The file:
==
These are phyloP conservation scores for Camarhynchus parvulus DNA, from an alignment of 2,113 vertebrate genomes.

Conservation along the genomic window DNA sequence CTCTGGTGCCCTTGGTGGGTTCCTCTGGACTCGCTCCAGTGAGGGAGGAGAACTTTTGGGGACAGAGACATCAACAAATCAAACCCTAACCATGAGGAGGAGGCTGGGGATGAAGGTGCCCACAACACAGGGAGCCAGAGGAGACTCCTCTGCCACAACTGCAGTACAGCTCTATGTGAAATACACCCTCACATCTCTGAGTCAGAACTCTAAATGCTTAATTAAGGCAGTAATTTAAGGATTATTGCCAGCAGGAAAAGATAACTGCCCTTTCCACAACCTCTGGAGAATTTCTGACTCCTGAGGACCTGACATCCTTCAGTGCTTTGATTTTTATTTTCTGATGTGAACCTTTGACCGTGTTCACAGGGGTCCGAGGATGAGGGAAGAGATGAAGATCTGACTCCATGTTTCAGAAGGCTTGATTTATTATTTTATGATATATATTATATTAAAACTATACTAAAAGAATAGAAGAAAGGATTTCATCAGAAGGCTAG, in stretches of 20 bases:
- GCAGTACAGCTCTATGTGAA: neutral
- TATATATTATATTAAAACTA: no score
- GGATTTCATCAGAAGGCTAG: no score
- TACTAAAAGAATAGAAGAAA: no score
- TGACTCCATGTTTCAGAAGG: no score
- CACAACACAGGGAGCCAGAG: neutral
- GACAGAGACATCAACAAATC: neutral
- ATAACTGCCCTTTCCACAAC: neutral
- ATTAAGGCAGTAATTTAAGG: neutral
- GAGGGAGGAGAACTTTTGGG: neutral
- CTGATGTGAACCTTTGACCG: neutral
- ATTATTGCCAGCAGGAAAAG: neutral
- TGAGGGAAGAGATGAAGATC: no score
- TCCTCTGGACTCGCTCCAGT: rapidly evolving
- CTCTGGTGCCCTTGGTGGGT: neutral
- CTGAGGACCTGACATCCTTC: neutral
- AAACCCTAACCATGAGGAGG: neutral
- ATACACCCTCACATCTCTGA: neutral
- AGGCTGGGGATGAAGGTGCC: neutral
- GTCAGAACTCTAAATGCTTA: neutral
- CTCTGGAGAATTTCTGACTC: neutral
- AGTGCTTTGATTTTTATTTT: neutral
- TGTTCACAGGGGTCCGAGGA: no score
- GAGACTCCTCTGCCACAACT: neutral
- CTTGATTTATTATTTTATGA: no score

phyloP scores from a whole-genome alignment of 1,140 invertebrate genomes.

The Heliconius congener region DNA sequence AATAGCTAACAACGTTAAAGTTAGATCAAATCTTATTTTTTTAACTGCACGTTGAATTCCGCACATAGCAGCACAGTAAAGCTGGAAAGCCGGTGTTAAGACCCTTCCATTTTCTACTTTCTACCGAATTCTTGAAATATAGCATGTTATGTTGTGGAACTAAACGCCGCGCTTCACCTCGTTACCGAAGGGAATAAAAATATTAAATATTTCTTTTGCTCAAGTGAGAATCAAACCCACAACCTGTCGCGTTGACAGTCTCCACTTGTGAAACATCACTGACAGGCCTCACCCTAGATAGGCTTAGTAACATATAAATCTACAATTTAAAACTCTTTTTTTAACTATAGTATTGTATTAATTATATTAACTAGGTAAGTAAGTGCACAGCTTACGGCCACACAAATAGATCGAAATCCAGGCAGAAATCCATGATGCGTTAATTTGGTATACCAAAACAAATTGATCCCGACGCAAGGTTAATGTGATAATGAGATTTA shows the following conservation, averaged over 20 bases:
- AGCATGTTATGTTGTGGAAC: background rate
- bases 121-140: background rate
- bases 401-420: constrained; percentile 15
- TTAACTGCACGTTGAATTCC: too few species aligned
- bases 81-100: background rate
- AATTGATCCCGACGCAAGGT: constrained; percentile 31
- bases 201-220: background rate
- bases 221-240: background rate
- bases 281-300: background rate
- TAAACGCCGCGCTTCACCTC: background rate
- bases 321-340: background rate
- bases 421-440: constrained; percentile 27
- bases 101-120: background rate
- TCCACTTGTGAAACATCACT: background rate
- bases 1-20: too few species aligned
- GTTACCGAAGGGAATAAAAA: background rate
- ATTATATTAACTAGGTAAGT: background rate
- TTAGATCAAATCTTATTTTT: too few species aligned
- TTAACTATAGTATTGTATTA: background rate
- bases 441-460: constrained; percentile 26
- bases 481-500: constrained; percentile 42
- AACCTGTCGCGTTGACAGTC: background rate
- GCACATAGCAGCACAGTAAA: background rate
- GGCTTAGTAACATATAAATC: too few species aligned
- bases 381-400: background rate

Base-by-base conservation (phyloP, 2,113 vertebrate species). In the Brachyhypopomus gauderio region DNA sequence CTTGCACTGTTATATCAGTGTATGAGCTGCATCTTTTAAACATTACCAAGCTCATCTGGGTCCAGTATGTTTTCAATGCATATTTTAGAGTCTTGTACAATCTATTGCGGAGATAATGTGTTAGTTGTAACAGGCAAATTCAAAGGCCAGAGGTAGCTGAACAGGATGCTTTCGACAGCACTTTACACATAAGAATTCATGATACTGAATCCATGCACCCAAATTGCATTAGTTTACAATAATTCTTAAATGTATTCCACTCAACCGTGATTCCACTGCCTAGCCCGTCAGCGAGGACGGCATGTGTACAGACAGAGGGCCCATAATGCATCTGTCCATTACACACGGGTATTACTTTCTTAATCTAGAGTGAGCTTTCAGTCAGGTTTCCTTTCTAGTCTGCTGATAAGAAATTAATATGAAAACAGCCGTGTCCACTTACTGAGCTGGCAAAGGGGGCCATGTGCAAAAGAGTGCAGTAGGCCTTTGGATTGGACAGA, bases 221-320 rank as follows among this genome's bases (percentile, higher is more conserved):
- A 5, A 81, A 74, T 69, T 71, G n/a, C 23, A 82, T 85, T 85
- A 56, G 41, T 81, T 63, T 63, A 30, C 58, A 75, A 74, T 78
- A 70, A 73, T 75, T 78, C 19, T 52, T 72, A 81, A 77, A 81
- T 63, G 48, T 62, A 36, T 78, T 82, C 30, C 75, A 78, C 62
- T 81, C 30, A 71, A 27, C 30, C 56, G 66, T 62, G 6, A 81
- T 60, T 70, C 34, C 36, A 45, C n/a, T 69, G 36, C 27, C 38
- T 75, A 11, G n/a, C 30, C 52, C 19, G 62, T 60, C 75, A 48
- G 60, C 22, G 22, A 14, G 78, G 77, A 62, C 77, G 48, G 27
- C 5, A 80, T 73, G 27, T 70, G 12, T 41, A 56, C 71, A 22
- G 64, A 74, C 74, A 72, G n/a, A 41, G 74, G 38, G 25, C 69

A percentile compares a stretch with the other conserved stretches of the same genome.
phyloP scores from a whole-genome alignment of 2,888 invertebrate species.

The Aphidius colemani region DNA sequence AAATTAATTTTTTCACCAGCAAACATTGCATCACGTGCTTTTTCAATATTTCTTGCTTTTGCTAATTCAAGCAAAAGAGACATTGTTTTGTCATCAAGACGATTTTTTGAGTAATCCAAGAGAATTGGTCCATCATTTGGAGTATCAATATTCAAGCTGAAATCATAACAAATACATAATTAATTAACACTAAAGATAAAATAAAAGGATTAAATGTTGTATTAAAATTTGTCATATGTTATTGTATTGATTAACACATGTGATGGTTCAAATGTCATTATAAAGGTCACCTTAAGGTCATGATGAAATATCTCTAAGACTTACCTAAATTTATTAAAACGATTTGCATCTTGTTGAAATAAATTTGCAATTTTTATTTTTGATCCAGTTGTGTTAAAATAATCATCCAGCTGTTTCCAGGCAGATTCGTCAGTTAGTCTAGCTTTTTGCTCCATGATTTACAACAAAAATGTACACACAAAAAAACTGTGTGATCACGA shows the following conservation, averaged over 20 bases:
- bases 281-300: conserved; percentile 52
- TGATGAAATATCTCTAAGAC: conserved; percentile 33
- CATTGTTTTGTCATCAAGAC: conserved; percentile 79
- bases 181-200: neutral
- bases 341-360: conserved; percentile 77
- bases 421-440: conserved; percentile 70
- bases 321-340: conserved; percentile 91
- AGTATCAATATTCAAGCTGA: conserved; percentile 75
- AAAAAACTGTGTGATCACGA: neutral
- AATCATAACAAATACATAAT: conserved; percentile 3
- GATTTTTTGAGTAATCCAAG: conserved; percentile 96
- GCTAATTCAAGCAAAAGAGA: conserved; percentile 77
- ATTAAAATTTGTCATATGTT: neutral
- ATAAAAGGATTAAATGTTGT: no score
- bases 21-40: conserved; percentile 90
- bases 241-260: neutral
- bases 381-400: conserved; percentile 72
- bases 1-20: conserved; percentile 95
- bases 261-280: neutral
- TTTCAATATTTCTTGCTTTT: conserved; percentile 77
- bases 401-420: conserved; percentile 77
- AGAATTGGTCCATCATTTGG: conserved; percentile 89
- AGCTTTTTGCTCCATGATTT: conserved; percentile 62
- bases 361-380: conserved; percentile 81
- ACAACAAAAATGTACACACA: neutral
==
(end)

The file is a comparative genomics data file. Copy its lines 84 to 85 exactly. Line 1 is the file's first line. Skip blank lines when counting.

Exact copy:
- bases 241-260: neutral
- bases 381-400: conserved; percentile 72